By Heather Killen
Heather Howard will tell you that even on a good day, raising a family on social assistance is very hard work.
Trying to find enough money to pay the bills and feed her children 4, and 5, is a relentless balancing act. This Bridgetown area woman is among those who can’t help but worry that if something breaks, her family will get pulled into yet another downward cycle.
If the washer stops working, they have no money to fix it and can’t afford a trip to the laundry mat. When you are watching pennies, it’s hard to find enough quarters to pay for the extra loads.
Not only would the trip cost the family extra money in gas, it could require half a day to transport, wash, and dry the loads assuming she could find enough available washers when she went.
Living on the Edge
Living on the edge with two small children to support, a backlog of student loans to repay, and bills to catch up, the little ups and downs of life can make or break things very quickly.
It’s overwhelming to listen as she patiently explains the complicated steps, schedules, and policies that are in place to provide assistance to low-income families like hers.
The food bank is open two days per month, but families are only allowed one visit per month. After six consecutive visits, people are asked to take a break. Howard said in the past her family has been asked to make due without that support.
“I couldn’t believe it when they told me, you’re going to have to wait a couple of months before you come back,” she said.
These measures are put in place so that people don’t take advantage of the system. There seems to be a perception that people who use the food bank are abusing the generosity of others.
This is rooted in tales of expensive cars pulling up to collect the food, or people who just won’t quit smoking. Howard said it’s hard to say whether the expensive cars are actually owned by the same ones using the food bank, or perhaps by friends or relatives who lent them the use of the car.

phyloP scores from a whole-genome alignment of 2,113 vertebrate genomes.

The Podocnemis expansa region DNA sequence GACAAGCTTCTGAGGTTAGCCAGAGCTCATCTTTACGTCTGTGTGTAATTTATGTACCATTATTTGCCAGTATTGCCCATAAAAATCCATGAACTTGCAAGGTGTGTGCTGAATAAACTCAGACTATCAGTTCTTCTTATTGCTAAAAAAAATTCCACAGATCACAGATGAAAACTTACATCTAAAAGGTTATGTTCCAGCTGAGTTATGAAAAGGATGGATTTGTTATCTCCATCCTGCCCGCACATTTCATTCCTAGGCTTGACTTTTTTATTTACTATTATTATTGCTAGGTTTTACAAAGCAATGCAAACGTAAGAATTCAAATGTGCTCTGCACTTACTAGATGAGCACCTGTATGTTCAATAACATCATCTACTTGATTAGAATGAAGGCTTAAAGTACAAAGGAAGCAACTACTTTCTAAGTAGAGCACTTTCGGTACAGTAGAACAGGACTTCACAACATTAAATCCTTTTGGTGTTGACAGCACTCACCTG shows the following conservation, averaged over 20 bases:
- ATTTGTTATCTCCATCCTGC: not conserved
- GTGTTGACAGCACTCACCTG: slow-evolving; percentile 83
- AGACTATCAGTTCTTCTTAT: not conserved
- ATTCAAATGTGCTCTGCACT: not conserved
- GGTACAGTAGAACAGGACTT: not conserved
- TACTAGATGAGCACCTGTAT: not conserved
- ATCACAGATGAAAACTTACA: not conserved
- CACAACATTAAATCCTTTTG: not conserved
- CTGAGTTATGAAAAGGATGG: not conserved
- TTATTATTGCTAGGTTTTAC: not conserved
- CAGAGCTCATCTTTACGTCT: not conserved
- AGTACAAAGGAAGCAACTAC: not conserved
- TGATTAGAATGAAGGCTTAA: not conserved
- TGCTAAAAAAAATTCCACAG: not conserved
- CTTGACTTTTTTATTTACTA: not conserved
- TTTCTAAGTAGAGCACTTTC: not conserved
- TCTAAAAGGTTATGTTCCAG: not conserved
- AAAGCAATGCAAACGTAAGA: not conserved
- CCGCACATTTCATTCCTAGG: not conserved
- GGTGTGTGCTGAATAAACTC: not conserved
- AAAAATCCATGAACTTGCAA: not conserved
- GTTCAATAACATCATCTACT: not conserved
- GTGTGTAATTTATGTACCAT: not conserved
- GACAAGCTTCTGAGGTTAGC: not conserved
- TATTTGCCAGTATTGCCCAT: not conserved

These are not the only myths surrounding people on income assistance, or food security in Nova Scotia. While some people do take advantage of the system, many people don’t.
Howard grew up in the area and while her family always had enough to eat, they didn’t have money for many extras. She said she swore when she was growing up, she wouldn’t be poor.
After college she decided to go out west where she was making good money. After she became pregnant with her first child, she said she decided to move back home, wanting to raise her children in a small caring community.
In the beginning, it wasn’t too bad. She and her husband were able to make ends meet with employment insurance. Her husband had found a part time job working night shifts as a security officer.
But that job didn’t work out because he was always looking for a drive to Cornwallis, as the buses didn’t run late enough for him to be able to get to work on his own. Begging for drives in the middle of the night will only take people so far and lacking another option, she said he quit his job and the EI and social assistance were cut off for a time.
Deeper in Debt
The winters were cold and the houses they were living in were very hard to heat, so what money they had was put into the electricity, and later an oil tank and they sank deeper in debt.